Pyrogenic cytokine interleukin-6 expression by a chordoid meningioma in an adult with a systemic inflammatory syndrome. Case report and review of the literature.

Department of Neurosurgery, Catholic University School of Medicine, Rome, Italy.
Journal of Neurosurgery (Impact Factor: 3.74). 10/2005; 103(3):555-8. DOI: 10.3171/jns.2005.103.3.0555
Source: PubMed


Chordoid meningioma is a rare meningothelial tumor characterized by chordoma-like histological features with lymphoplasmacellular infiltration. This tumor is often seen in children, but not in adults, with a systemic inflammatory syndrome (iron-resistant microcytic anemia and/or dysgammaglobulinemia) and very rarely with a persistent moderate hyperthermia. In the present report the authors describe a temporal chordoid meningioma in a 30-year-old woman who presented with fever, headache, and a serological inflammatory syndrome. The clinical symptomatology, chiefly the fever, disappeared immediately after removal of the tumor. To the authors' knowledge, only one similar patient with such clinical presentation and response to surgery has been mentioned in the literature. Interestingly, at immunohistochemical examination, the neoplasm showed focal positivity for the pyrogenic cytokine interleukin-6. The capacity of the tumor to produce this pyrogenic cytokine could explain both the patient's clinical presentation and her response to the surgical management.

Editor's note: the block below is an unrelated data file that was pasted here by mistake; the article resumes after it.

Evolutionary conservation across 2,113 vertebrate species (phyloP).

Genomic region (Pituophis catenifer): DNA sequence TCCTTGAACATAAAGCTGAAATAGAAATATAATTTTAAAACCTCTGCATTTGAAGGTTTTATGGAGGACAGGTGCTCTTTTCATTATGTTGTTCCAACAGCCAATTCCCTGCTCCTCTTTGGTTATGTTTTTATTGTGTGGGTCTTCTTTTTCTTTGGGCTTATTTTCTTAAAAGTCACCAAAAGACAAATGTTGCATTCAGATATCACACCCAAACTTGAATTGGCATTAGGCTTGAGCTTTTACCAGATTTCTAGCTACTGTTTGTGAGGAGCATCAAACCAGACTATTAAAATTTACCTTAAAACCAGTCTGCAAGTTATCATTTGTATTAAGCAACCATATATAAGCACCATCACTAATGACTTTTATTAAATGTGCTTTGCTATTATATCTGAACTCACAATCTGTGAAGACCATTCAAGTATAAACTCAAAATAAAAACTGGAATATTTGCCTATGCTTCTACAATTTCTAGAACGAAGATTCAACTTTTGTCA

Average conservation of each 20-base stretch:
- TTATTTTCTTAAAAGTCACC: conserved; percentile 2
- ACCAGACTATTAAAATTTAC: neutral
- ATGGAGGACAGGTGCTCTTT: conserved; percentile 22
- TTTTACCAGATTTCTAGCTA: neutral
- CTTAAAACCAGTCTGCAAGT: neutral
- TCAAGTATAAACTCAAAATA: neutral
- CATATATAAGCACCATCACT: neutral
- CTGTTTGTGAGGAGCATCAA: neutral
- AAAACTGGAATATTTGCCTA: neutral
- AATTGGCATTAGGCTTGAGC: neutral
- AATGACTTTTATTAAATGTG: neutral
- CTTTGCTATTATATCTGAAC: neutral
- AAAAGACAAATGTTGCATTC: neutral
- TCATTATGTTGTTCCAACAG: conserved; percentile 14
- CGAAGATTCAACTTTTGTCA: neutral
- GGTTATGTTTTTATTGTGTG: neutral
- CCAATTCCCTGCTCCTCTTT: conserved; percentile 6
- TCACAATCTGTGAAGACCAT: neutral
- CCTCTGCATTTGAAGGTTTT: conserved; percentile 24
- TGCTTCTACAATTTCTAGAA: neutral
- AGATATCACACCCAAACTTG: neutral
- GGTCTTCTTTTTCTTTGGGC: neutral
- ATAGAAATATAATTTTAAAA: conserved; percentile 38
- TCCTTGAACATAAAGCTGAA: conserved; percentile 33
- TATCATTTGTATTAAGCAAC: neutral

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    ABSTRACT: Chordoid meningioma (CM) is a meningioma containing regions that are histologically similar to chordoma, with trabeculae of eosinophilic, vacuolated cells in a myxoid background and corresponds to WHO grade II [1]. Such a tumor is a rare variant first described by Kepes et al. in 1988 in young patients associated with Castleman syndrome [2]. Only a series [3] and a few case reports [4-18, 24-30] were published. To the best of our knowledge, about 80 cases have been previously published, but unpublished cases are often recorded. Ultrastructural features of these tumors are studied in only few reports and are not yet precisely ascertained. We present a new case of a relapsing chordoid meningioma with aggressive behavior and acute clinical presentation and a "chordoid progression'' of the tumor characterized by histological and ultrastructural modification.
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